Whether you love tradition or abhor it, there's likely a headpiece or veil that will appeal to your fashionable side.
Molly Guy, the owner of Stone Fox Bride in New York, often finds herself catering to an unconventional client, one inclined to tweak or entirely dispense with tradition — and with it the wearing of a wedding veil.
That bride, she says, “can barely stomach the idea of wearing a white dress, let alone a veil.”
Another type, Guy says, is more likely to conform. “Her mother and grandmother got married in a veil, and she will adhere to tradition.”
Yet a third, she says, reads Vogue and doesn’t care about the traditional: “She loves the accessory element of a veil.”
Whichever type of bride — in favor, opposed or simply on the fence — her decision to wear a veil, or reject it, is apt be fraught, heavily weighted by considerations of faith, family pressures, feminist principles and the no less compelling dictates of style.
But what sets this bride apart from her mother’s generation is a ringing conviction that wearing a veil is less often a matter of custom than it is one of personal choice.
Allison Shoening, 33, of Centennial, Colo., a project manager for a law firm, is to marry in September. She chose to wear a veil with the blusher, the portion that covers her face.
“I struggled with the decision myself for a while,” Shoening says. “Overall, I like the look of a veil. It adds an old-fashioned element to my wedding.”
And a wisp of decorum.
“If I go strapless, I want to keep my look balanced,” she says. “I just don’t want everything bare.”
Others drop the veil, or at least the blusher, dismissing these elements as relics of male oppression. Some brides sidestep the issue entirely, says Alexis Swerdloff, 33, the editor of New York Weddings. She says they replace the frothy length of
cloth with a smaller, more discreet head covering, something like the birdcage (a small veil that cups the face) or the more trend-driven fascinator, an ornamental headpiece customarily embellished with a wisp of tulle extending slightly over one eye.
Such choices tend to be governed less by custom than by taste. Wearing a fascinator, or alternately, a garland of flowers or jewel-studded comb, “is a way of saying, ‘Oh, so, I’m a modern, cool bride, and I just like the way this looks,’” Swerdloff says.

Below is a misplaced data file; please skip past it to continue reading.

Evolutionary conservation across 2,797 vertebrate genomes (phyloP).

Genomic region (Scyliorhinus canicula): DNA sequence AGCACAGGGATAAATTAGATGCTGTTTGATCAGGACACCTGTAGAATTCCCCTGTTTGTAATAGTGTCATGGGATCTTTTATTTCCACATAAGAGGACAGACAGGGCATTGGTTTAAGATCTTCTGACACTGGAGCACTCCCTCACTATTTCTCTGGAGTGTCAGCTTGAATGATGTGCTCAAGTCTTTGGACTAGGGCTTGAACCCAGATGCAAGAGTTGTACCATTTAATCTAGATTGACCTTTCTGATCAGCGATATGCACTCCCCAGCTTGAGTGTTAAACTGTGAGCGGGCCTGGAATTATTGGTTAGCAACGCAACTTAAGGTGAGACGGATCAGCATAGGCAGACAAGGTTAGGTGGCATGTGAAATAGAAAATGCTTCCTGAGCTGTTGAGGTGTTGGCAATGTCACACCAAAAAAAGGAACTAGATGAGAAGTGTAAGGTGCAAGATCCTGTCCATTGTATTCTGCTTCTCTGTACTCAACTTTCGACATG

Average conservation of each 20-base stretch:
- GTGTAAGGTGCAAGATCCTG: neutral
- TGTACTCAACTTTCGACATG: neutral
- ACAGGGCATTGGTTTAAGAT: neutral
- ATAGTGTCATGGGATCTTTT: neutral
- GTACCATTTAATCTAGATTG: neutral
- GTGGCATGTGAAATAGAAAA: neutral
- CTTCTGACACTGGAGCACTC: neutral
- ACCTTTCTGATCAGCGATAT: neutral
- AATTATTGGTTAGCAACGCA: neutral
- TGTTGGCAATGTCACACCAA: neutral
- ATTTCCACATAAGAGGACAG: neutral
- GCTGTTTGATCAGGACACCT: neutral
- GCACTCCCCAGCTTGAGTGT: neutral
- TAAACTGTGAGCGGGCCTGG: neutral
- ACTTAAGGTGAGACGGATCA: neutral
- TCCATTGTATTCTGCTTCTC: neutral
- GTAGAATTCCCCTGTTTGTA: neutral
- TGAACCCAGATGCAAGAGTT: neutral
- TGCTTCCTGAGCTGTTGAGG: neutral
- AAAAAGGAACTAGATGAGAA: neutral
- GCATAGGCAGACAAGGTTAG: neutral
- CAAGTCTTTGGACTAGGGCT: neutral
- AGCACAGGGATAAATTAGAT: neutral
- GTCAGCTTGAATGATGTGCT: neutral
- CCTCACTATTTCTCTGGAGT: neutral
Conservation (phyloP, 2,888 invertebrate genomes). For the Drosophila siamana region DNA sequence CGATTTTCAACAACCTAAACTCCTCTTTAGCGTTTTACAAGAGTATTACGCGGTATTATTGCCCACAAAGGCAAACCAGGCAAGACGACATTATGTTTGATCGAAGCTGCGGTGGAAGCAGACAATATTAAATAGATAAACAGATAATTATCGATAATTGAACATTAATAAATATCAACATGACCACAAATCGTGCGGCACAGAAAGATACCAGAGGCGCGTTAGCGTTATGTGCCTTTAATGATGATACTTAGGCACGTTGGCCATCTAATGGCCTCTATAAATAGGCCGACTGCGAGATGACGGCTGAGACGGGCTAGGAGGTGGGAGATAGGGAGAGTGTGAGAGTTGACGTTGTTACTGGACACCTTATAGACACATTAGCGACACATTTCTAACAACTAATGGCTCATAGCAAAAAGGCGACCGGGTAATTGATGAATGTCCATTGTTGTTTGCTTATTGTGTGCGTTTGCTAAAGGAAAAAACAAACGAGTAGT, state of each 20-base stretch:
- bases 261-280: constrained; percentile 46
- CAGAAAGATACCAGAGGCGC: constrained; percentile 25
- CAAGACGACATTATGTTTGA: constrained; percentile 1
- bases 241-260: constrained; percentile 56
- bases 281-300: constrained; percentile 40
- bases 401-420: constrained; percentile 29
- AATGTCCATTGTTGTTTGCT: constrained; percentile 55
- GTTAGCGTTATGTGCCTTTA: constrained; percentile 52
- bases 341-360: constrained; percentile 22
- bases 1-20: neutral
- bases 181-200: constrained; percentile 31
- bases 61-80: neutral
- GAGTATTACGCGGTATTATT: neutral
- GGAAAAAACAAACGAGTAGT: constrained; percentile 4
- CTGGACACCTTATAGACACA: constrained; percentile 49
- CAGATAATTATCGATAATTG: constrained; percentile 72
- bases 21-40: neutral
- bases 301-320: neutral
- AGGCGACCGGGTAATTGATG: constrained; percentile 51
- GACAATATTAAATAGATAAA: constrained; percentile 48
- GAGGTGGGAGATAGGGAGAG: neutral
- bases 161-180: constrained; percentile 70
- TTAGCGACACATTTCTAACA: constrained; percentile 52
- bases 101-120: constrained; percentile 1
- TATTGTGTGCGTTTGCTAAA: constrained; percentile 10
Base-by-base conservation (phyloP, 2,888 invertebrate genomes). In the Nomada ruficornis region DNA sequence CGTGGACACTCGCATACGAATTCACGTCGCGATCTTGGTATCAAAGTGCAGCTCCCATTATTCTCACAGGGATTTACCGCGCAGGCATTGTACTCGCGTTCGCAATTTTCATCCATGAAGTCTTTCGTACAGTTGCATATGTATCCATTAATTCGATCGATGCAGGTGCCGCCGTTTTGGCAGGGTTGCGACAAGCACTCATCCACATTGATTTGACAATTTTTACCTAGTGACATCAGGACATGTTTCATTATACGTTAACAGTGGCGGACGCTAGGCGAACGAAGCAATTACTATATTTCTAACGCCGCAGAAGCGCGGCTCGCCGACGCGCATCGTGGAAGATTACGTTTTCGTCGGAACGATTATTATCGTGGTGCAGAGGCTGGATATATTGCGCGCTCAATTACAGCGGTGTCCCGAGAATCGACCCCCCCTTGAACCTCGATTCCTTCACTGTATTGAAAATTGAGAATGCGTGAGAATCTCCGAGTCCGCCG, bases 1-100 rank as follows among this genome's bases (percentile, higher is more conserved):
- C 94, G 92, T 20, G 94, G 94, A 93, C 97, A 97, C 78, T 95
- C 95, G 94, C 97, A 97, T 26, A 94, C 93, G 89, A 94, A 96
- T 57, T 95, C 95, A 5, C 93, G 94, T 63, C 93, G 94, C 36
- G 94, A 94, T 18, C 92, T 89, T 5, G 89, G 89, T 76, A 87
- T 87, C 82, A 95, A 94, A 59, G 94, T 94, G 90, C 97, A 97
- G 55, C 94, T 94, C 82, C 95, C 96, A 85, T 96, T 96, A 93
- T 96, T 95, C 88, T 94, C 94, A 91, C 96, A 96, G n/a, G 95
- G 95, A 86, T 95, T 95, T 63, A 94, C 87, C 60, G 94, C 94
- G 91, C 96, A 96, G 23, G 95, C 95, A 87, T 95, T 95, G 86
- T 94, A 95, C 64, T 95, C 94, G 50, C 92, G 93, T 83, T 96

Meghan Boledovich, a restaurant forager at Print in New York, plans to wear a small veil when she marries in July.
“I would wear it mostly because of how it looks,” she says.
According to the Wedding Report, which tracks industry trends, based on government data and surveys of couples, the average amount spent on dress accessories (mostly veils, but other items, too) was $226 in 2015, a drop of 1.3 percent from 2014.
Lindsay Short, a senior accessories buyer for David’s Bridal, says she is seeing an uptick in brides who wear veils. “In particular to a return to the cathedral veil,” she says. “Our customer tends to be the bride that wants the ball gown and the fairy tale.”
A recent resurgence of lace-lavished, formfitting gowns calls for the trailing veil and train, Short says. “It gives her that showstopping moment many brides still dream of.”
Kristen Maxwell Cooper, the executive editor of The Knot, said surveys last year of brides who use that wedding-planning website showed that 57 percent bought a veil. In contrast, in 2013, only 31 percent of the brides surveyed said they bought one.
“Sometimes choosing to wear a veil has nothing to do with tradition,” Cooper says. “The feeling is that it’s just something beautiful. If you’re going to wear it, it’s now or never.”
For some brides-to-be, an elaborate veil remains the single most effusive expression of a long-cherished fantasy.
“I always imagined I would wear a cathedral veil,” says Allison Appell Cohen, 27, an account manager for Blue Cross Blue Shield of Texas in Dallas. “Every girl wants to be princess for a few hours. The veil is a statement maker, it’s so regal. Just to have it and the train of my dress trailing behind me: I knew that’s what I wanted.”
For others, it’s about tradition. Karen Salva, 28, a location scout in the film industry, was recently married in Mystic, Conn., in a quasi-traditional Jewish ceremony, her face and hair concealed. “As I got to the huppah,” she says, “my mother lifted the veil up and presented my husband to me.”
Posting on the wedding blog “Love My Dress,” Jennifer Cranham commented that she initially hesitated to wear a veil. “But now, it’s one of the things I’m most excited about,” says Cranham, who will marry this year.
Her mother was as well. Cranham wrote that when she tried on her veil in the fitting room, her mother gazed at her raptly. “The dress didn’t get tears,” Cranham says. “But the veil did.”